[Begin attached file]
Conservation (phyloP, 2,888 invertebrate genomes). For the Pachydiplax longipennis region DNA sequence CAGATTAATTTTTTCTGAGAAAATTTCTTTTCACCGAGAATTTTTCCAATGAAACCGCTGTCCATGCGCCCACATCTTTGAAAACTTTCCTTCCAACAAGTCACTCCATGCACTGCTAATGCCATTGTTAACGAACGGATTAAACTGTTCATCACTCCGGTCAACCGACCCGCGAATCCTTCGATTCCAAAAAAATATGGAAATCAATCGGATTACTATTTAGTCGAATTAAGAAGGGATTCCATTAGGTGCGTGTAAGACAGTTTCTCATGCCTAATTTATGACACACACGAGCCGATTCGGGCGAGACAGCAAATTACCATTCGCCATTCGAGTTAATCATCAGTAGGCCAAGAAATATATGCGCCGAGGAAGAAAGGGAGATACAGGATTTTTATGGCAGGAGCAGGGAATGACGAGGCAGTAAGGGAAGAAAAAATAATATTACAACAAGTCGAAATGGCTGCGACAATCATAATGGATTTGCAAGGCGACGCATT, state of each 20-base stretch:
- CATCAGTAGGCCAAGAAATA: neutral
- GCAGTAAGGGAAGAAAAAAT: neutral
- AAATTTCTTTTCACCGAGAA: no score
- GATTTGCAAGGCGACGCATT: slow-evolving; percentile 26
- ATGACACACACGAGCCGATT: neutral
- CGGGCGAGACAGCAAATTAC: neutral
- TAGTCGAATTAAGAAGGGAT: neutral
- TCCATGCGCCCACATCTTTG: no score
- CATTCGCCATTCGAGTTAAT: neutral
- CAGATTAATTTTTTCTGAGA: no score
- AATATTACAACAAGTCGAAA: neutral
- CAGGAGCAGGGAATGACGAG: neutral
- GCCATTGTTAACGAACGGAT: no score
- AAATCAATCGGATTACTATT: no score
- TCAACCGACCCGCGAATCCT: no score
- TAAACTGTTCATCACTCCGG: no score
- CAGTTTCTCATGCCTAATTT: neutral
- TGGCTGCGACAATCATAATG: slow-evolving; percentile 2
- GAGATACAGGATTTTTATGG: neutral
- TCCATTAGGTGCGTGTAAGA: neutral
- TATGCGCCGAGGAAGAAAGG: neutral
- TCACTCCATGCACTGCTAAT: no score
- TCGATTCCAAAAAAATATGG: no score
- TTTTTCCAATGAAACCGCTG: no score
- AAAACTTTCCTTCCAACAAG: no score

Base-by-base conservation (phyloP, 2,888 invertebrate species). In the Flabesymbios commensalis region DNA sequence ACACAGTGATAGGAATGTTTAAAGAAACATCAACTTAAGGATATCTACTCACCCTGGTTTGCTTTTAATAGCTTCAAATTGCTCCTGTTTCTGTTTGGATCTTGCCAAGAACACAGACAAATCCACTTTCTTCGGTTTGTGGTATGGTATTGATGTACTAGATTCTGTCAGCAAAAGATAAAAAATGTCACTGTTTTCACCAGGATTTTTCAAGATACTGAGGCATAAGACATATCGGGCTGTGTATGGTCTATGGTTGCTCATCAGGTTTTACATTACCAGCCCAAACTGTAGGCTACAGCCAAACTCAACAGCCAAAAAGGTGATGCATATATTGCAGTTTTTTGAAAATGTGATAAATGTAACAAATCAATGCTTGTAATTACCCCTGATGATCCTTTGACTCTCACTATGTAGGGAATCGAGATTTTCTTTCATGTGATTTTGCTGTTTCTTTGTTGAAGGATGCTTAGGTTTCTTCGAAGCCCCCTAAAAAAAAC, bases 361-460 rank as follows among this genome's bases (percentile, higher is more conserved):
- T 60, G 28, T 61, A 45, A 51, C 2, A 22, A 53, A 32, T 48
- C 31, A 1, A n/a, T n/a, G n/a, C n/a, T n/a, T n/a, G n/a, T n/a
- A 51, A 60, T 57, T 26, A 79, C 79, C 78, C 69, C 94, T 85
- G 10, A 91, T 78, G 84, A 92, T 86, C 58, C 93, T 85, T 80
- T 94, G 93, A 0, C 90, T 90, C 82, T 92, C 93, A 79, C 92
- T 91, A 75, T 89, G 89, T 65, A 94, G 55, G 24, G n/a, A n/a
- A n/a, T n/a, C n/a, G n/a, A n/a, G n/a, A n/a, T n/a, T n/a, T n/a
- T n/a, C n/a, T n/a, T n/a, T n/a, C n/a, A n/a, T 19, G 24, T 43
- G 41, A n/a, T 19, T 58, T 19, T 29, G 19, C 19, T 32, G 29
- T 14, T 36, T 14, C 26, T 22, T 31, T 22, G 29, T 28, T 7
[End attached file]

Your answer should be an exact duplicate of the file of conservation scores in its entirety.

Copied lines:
Conservation (phyloP, 2,888 invertebrate genomes). For the Pachydiplax longipennis region DNA sequence CAGATTAATTTTTTCTGAGAAAATTTCTTTTCACCGAGAATTTTTCCAATGAAACCGCTGTCCATGCGCCCACATCTTTGAAAACTTTCCTTCCAACAAGTCACTCCATGCACTGCTAATGCCATTGTTAACGAACGGATTAAACTGTTCATCACTCCGGTCAACCGACCCGCGAATCCTTCGATTCCAAAAAAATATGGAAATCAATCGGATTACTATTTAGTCGAATTAAGAAGGGATTCCATTAGGTGCGTGTAAGACAGTTTCTCATGCCTAATTTATGACACACACGAGCCGATTCGGGCGAGACAGCAAATTACCATTCGCCATTCGAGTTAATCATCAGTAGGCCAAGAAATATATGCGCCGAGGAAGAAAGGGAGATACAGGATTTTTATGGCAGGAGCAGGGAATGACGAGGCAGTAAGGGAAGAAAAAATAATATTACAACAAGTCGAAATGGCTGCGACAATCATAATGGATTTGCAAGGCGACGCATT, state of each 20-base stretch:
- CATCAGTAGGCCAAGAAATA: neutral
- GCAGTAAGGGAAGAAAAAAT: neutral
- AAATTTCTTTTCACCGAGAA: no score
- GATTTGCAAGGCGACGCATT: slow-evolving; percentile 26
- ATGACACACACGAGCCGATT: neutral
- CGGGCGAGACAGCAAATTAC: neutral
- TAGTCGAATTAAGAAGGGAT: neutral
- TCCATGCGCCCACATCTTTG: no score
- CATTCGCCATTCGAGTTAAT: neutral
- CAGATTAATTTTTTCTGAGA: no score
- AATATTACAACAAGTCGAAA: neutral
- CAGGAGCAGGGAATGACGAG: neutral
- GCCATTGTTAACGAACGGAT: no score
- AAATCAATCGGATTACTATT: no score
- TCAACCGACCCGCGAATCCT: no score
- TAAACTGTTCATCACTCCGG: no score
- CAGTTTCTCATGCCTAATTT: neutral
- TGGCTGCGACAATCATAATG: slow-evolving; percentile 2
- GAGATACAGGATTTTTATGG: neutral
- TCCATTAGGTGCGTGTAAGA: neutral
- TATGCGCCGAGGAAGAAAGG: neutral
- TCACTCCATGCACTGCTAAT: no score
- TCGATTCCAAAAAAATATGG: no score
- TTTTTCCAATGAAACCGCTG: no score
- AAAACTTTCCTTCCAACAAG: no score

Base-by-base conservation (phyloP, 2,888 invertebrate species). In the Flabesymbios commensalis region DNA sequence ACACAGTGATAGGAATGTTTAAAGAAACATCAACTTAAGGATATCTACTCACCCTGGTTTGCTTTTAATAGCTTCAAATTGCTCCTGTTTCTGTTTGGATCTTGCCAAGAACACAGACAAATCCACTTTCTTCGGTTTGTGGTATGGTATTGATGTACTAGATTCTGTCAGCAAAAGATAAAAAATGTCACTGTTTTCACCAGGATTTTTCAAGATACTGAGGCATAAGACATATCGGGCTGTGTATGGTCTATGGTTGCTCATCAGGTTTTACATTACCAGCCCAAACTGTAGGCTACAGCCAAACTCAACAGCCAAAAAGGTGATGCATATATTGCAGTTTTTTGAAAATGTGATAAATGTAACAAATCAATGCTTGTAATTACCCCTGATGATCCTTTGACTCTCACTATGTAGGGAATCGAGATTTTCTTTCATGTGATTTTGCTGTTTCTTTGTTGAAGGATGCTTAGGTTTCTTCGAAGCCCCCTAAAAAAAAC, bases 361-460 rank as follows among this genome's bases (percentile, higher is more conserved):
- T 60, G 28, T 61, A 45, A 51, C 2, A 22, A 53, A 32, T 48
- C 31, A 1, A n/a, T n/a, G n/a, C n/a, T n/a, T n/a, G n/a, T n/a
- A 51, A 60, T 57, T 26, A 79, C 79, C 78, C 69, C 94, T 85
- G 10, A 91, T 78, G 84, A 92, T 86, C 58, C 93, T 85, T 80
- T 94, G 93, A 0, C 90, T 90, C 82, T 92, C 93, A 79, C 92
- T 91, A 75, T 89, G 89, T 65, A 94, G 55, G 24, G n/a, A n/a
- A n/a, T n/a, C n/a, G n/a, A n/a, G n/a, A n/a, T n/a, T n/a, T n/a
- T n/a, C n/a, T n/a, T n/a, T n/a, C n/a, A n/a, T 19, G 24, T 43
- G 41, A n/a, T 19, T 58, T 19, T 29, G 19, C 19, T 32, G 29
- T 14, T 36, T 14, C 26, T 22, T 31, T 22, G 29, T 28, T 7